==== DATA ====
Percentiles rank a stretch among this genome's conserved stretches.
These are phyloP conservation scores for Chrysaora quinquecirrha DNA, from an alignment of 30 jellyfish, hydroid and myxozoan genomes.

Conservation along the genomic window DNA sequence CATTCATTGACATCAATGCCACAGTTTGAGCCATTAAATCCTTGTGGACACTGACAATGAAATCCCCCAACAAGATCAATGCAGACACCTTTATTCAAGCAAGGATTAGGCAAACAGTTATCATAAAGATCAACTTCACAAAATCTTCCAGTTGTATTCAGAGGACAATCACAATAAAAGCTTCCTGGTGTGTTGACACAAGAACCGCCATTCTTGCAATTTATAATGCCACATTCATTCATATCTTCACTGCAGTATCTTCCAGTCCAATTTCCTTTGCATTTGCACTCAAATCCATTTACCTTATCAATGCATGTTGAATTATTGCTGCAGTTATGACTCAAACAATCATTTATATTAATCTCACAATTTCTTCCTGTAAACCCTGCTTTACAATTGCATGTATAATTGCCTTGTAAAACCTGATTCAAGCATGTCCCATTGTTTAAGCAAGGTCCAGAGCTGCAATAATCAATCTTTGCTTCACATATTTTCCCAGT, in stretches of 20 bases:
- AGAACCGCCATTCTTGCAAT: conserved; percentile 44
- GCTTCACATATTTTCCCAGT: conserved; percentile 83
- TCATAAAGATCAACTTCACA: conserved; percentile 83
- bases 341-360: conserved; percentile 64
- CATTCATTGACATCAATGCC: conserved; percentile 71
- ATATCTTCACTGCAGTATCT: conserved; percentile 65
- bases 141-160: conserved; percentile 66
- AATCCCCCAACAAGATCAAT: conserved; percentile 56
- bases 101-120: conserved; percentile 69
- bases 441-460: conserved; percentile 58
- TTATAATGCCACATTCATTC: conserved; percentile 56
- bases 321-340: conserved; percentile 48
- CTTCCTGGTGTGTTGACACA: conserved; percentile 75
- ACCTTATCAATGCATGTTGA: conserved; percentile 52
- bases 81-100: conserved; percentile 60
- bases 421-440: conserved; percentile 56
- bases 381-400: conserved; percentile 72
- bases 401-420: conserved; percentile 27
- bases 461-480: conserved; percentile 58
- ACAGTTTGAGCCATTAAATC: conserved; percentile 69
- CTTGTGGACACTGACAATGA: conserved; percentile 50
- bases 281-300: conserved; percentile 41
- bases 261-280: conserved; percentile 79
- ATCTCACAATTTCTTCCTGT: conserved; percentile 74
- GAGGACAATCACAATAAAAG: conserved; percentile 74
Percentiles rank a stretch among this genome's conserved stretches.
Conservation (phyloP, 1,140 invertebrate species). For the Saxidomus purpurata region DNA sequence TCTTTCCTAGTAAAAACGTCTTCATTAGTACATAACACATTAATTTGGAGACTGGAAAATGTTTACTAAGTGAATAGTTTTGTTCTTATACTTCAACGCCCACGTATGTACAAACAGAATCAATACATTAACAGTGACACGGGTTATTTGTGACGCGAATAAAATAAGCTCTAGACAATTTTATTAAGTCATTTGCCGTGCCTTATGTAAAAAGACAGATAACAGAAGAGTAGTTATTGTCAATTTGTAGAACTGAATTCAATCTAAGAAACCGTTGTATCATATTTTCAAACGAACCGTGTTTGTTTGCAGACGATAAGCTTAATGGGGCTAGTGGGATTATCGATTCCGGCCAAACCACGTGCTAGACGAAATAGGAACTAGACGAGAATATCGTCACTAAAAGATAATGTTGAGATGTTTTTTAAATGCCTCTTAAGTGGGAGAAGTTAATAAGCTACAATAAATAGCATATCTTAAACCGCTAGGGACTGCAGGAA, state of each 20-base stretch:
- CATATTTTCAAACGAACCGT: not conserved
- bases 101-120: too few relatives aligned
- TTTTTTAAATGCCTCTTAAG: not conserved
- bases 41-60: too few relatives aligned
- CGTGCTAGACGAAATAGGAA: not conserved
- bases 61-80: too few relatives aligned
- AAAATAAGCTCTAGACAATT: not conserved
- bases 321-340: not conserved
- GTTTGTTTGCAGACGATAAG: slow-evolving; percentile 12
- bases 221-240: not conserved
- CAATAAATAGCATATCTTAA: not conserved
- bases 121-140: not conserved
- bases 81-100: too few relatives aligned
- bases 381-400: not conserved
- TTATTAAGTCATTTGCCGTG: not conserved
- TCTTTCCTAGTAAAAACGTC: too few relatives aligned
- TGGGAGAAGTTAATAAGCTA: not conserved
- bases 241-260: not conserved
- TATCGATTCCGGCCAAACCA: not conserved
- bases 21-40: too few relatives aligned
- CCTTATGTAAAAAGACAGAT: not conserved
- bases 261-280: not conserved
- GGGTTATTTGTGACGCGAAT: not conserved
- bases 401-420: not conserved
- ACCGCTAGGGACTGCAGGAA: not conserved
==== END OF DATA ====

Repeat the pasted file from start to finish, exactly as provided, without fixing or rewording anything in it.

Percentiles rank a stretch among this genome's conserved stretches.
These are phyloP conservation scores for Chrysaora quinquecirrha DNA, from an alignment of 30 jellyfish, hydroid and myxozoan genomes.

Conservation along the genomic window DNA sequence CATTCATTGACATCAATGCCACAGTTTGAGCCATTAAATCCTTGTGGACACTGACAATGAAATCCCCCAACAAGATCAATGCAGACACCTTTATTCAAGCAAGGATTAGGCAAACAGTTATCATAAAGATCAACTTCACAAAATCTTCCAGTTGTATTCAGAGGACAATCACAATAAAAGCTTCCTGGTGTGTTGACACAAGAACCGCCATTCTTGCAATTTATAATGCCACATTCATTCATATCTTCACTGCAGTATCTTCCAGTCCAATTTCCTTTGCATTTGCACTCAAATCCATTTACCTTATCAATGCATGTTGAATTATTGCTGCAGTTATGACTCAAACAATCATTTATATTAATCTCACAATTTCTTCCTGTAAACCCTGCTTTACAATTGCATGTATAATTGCCTTGTAAAACCTGATTCAAGCATGTCCCATTGTTTAAGCAAGGTCCAGAGCTGCAATAATCAATCTTTGCTTCACATATTTTCCCAGT, in stretches of 20 bases:
- AGAACCGCCATTCTTGCAAT: conserved; percentile 44
- GCTTCACATATTTTCCCAGT: conserved; percentile 83
- TCATAAAGATCAACTTCACA: conserved; percentile 83
- bases 341-360: conserved; percentile 64
- CATTCATTGACATCAATGCC: conserved; percentile 71
- ATATCTTCACTGCAGTATCT: conserved; percentile 65
- bases 141-160: conserved; percentile 66
- AATCCCCCAACAAGATCAAT: conserved; percentile 56
- bases 101-120: conserved; percentile 69
- bases 441-460: conserved; percentile 58
- TTATAATGCCACATTCATTC: conserved; percentile 56
- bases 321-340: conserved; percentile 48
- CTTCCTGGTGTGTTGACACA: conserved; percentile 75
- ACCTTATCAATGCATGTTGA: conserved; percentile 52
- bases 81-100: conserved; percentile 60
- bases 421-440: conserved; percentile 56
- bases 381-400: conserved; percentile 72
- bases 401-420: conserved; percentile 27
- bases 461-480: conserved; percentile 58
- ACAGTTTGAGCCATTAAATC: conserved; percentile 69
- CTTGTGGACACTGACAATGA: conserved; percentile 50
- bases 281-300: conserved; percentile 41
- bases 261-280: conserved; percentile 79
- ATCTCACAATTTCTTCCTGT: conserved; percentile 74
- GAGGACAATCACAATAAAAG: conserved; percentile 74
Percentiles rank a stretch among this genome's conserved stretches.
Conservation (phyloP, 1,140 invertebrate species). For the Saxidomus purpurata region DNA sequence TCTTTCCTAGTAAAAACGTCTTCATTAGTACATAACACATTAATTTGGAGACTGGAAAATGTTTACTAAGTGAATAGTTTTGTTCTTATACTTCAACGCCCACGTATGTACAAACAGAATCAATACATTAACAGTGACACGGGTTATTTGTGACGCGAATAAAATAAGCTCTAGACAATTTTATTAAGTCATTTGCCGTGCCTTATGTAAAAAGACAGATAACAGAAGAGTAGTTATTGTCAATTTGTAGAACTGAATTCAATCTAAGAAACCGTTGTATCATATTTTCAAACGAACCGTGTTTGTTTGCAGACGATAAGCTTAATGGGGCTAGTGGGATTATCGATTCCGGCCAAACCACGTGCTAGACGAAATAGGAACTAGACGAGAATATCGTCACTAAAAGATAATGTTGAGATGTTTTTTAAATGCCTCTTAAGTGGGAGAAGTTAATAAGCTACAATAAATAGCATATCTTAAACCGCTAGGGACTGCAGGAA, state of each 20-base stretch:
- CATATTTTCAAACGAACCGT: not conserved
- bases 101-120: too few relatives aligned
- TTTTTTAAATGCCTCTTAAG: not conserved
- bases 41-60: too few relatives aligned
- CGTGCTAGACGAAATAGGAA: not conserved
- bases 61-80: too few relatives aligned
- AAAATAAGCTCTAGACAATT: not conserved
- bases 321-340: not conserved
- GTTTGTTTGCAGACGATAAG: slow-evolving; percentile 12
- bases 221-240: not conserved
- CAATAAATAGCATATCTTAA: not conserved
- bases 121-140: not conserved
- bases 81-100: too few relatives aligned
- bases 381-400: not conserved
- TTATTAAGTCATTTGCCGTG: not conserved
- TCTTTCCTAGTAAAAACGTC: too few relatives aligned
- TGGGAGAAGTTAATAAGCTA: not conserved
- bases 241-260: not conserved
- TATCGATTCCGGCCAAACCA: not conserved
- bases 21-40: too few relatives aligned
- CCTTATGTAAAAAGACAGAT: not conserved
- bases 261-280: not conserved
- GGGTTATTTGTGACGCGAAT: not conserved
- bases 401-420: not conserved
- ACCGCTAGGGACTGCAGGAA: not conserved